A MAJOR overhaul of national cancer screening programmes will examine whether artificial intelligence can partially replace the current system of outsourcing services.
The review has been launched following “recent issues” with breast and cervical cancer screening, NHS England said.
Yesterday it emerged that up to 48,500 women had not received information on cervical cancer screening after a “system error” at Capita, which is contracted to provide support services across England.
The health minister, Steve Brine, called the blunders “unacceptable”, saying Capita has confirmed that the incident was caused by files from its call and recall operations team not being correctly sent and uploaded.
Capita has accepted responsibility and apologised.
The mistake follows the revelation in May that between 135 and 270 women may have had their lives cut short because of failures in breast cancer screening, following a computer error.
Screening can help spot problems before symptoms develop, when cancer is often easier to treat. In some cases it can prevent cancers from developing in the first place.
There are three national cancer screening programmes in England, for cervical, breast and bowel cancers.
NHS England’s national medical director, Professor Steve Powis, said: “Screening is a vital and effective tool in our fight against cancer. However, recent issues with breast and cervical cancer screening have shown that we need to look closely at these existing programmes.”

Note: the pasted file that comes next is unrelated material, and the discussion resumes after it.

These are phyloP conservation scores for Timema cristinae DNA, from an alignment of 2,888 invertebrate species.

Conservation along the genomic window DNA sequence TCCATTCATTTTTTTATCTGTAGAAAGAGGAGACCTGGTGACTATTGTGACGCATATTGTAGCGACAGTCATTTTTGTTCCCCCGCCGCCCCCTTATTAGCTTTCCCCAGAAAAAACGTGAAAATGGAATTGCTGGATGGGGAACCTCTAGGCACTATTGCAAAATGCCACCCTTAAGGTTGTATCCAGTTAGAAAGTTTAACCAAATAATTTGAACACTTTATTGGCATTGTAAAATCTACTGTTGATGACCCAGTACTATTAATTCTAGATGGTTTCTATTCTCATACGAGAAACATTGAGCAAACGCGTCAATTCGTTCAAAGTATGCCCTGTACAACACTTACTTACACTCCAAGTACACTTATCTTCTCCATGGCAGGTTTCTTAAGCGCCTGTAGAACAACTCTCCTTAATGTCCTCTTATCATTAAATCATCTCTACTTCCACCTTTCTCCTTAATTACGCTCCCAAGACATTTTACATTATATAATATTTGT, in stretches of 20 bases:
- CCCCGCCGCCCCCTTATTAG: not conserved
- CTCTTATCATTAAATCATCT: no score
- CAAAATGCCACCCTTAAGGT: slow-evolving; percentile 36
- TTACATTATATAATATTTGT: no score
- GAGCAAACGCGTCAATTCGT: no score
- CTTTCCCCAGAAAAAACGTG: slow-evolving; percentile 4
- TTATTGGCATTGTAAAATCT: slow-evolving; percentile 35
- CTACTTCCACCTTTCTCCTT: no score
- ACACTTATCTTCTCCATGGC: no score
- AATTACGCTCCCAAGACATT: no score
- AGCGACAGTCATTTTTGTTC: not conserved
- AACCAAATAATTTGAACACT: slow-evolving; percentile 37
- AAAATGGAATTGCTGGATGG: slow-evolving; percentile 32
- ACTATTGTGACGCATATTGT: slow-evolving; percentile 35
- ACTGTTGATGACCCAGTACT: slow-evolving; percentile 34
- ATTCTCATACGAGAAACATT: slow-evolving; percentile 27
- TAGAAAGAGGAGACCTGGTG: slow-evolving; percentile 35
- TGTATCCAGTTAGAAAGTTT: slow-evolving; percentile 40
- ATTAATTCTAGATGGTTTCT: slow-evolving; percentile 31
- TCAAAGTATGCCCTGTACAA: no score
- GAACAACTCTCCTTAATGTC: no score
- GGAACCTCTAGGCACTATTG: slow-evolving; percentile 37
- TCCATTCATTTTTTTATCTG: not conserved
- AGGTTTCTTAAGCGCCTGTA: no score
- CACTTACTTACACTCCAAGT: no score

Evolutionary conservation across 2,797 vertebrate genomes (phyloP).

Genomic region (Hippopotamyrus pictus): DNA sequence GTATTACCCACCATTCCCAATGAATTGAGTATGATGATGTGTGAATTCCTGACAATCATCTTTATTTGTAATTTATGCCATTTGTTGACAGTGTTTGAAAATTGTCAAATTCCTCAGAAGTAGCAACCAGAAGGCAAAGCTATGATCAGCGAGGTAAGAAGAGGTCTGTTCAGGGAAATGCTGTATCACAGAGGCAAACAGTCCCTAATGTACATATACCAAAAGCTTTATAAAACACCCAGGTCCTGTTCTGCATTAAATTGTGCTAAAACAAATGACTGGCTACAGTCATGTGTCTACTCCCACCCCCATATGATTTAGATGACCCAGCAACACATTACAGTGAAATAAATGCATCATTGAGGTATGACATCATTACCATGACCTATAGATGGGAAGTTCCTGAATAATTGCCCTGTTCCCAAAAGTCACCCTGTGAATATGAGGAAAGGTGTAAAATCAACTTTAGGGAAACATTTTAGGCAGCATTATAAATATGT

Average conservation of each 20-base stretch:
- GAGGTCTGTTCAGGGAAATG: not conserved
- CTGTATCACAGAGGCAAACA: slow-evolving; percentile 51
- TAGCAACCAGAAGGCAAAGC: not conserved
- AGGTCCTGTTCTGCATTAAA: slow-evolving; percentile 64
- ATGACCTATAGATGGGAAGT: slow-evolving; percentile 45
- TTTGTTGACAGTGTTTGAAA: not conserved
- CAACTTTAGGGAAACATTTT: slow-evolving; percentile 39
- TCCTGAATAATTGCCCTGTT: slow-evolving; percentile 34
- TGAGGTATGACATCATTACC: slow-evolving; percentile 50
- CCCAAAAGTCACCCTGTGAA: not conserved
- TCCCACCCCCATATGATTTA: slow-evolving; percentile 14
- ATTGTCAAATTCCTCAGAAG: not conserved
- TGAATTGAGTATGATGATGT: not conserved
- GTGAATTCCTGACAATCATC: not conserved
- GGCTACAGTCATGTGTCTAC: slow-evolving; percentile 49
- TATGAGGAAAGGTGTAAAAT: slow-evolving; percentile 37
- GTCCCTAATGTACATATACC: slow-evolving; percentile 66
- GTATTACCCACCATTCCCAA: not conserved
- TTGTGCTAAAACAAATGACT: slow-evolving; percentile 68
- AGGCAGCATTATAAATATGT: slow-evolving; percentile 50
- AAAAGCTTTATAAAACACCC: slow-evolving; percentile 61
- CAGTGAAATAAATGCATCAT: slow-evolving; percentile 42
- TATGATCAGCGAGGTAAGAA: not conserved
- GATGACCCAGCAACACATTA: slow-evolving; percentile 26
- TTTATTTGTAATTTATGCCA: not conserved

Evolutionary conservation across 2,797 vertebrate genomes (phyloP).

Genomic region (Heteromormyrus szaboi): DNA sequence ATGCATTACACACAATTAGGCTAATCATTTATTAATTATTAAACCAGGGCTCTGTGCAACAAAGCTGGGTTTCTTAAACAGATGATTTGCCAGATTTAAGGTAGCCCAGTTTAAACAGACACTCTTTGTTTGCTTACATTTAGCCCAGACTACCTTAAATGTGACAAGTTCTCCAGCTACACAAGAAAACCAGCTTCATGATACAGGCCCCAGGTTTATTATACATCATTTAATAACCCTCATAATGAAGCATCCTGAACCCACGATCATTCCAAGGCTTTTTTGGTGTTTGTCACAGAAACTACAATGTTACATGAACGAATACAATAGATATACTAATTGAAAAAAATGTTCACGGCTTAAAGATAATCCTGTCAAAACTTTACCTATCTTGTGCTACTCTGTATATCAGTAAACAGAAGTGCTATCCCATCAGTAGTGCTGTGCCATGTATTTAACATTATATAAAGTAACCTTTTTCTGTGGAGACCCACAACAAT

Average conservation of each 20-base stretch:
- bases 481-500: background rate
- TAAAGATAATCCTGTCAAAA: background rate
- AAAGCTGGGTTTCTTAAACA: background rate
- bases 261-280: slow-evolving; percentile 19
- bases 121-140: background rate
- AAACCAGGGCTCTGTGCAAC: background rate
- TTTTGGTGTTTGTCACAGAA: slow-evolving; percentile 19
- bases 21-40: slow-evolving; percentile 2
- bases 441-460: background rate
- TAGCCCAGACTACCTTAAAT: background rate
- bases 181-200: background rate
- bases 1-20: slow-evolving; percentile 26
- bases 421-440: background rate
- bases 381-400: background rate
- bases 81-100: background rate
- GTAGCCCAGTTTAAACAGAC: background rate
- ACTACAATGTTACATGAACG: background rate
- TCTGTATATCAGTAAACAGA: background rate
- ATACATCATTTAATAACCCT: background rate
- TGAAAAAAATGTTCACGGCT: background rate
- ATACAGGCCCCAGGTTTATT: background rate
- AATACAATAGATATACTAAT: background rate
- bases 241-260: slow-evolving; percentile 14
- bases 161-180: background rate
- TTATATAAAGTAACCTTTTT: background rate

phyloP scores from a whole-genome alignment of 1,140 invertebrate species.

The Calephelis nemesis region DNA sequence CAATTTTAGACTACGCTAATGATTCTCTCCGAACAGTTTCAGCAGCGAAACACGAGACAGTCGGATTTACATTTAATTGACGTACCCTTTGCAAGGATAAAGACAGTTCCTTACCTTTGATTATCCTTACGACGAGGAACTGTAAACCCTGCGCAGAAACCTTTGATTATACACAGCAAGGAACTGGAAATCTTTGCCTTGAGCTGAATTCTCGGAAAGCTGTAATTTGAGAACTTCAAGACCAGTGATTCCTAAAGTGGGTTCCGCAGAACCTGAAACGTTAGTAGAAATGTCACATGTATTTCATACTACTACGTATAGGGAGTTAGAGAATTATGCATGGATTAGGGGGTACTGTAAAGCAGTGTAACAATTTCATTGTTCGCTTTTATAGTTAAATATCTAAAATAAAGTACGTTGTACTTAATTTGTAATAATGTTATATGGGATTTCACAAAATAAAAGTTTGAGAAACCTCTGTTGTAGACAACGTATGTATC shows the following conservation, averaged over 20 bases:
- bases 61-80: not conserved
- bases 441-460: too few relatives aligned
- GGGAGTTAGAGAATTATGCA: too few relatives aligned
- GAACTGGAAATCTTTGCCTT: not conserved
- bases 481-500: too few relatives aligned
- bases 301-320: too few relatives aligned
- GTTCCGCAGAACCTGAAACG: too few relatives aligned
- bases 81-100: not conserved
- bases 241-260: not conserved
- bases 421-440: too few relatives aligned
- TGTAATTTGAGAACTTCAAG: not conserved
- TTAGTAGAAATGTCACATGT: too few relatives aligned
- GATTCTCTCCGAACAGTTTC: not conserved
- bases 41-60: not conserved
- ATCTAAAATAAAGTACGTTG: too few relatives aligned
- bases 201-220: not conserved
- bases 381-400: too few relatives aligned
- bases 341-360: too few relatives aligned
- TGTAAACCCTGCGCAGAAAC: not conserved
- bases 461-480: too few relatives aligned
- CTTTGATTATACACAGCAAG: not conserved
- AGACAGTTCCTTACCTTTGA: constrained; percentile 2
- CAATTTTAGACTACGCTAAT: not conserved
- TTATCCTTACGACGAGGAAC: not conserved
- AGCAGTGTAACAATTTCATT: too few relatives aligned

The review, which will also look at how to encourage more eligible people to be screened, will be led by Professor Sir Mike Richards, who was the NHS’s first cancer director and is the former Care Quality Commission’s chief inspector of hospitals.
He said: “There is no doubt that the screening programmes in England save thousands of lives every year. However, as part of implementing the NHS’s long-term plan, we want to make certain they are as effective as possible.
“This review provides the opportunity to look at recent advances in technology and innovative approaches to selecting people for screening, ensuring the NHS screening programme can go from strength to strength and save more lives.”
He will lead a team which will assess current screening programmes and recommend how they should be organised, developed and improved, as well as advising on possible changes to currently outsourced provision.
The review is expected to report by next summer.
Meanwhile, a pioneering cancer treatment has been recommended for leukaemia patients under the age of 25.
CART-cell therapy involves taking a person’s own immune cells and modifying them to fight their cancer cells, and has the potential to be a cure.
The National Institute for Health and Care Excellence said young people with relapsed or refractory B-cell acute lymphoblastic leukaemia will have access to tisagenlecleucel through the Cancer Drugs Fund. The therapy has a list price of £282,000.
The blood cancer charity Bloodwise said the announcement would come as a “huge relief for a number of worried families” and give children with leukaemia the real possibility of long-term survival.
Alasdair Rankin, its director of research, said: “We hope that people will be able to access the therapy as soon as possible.”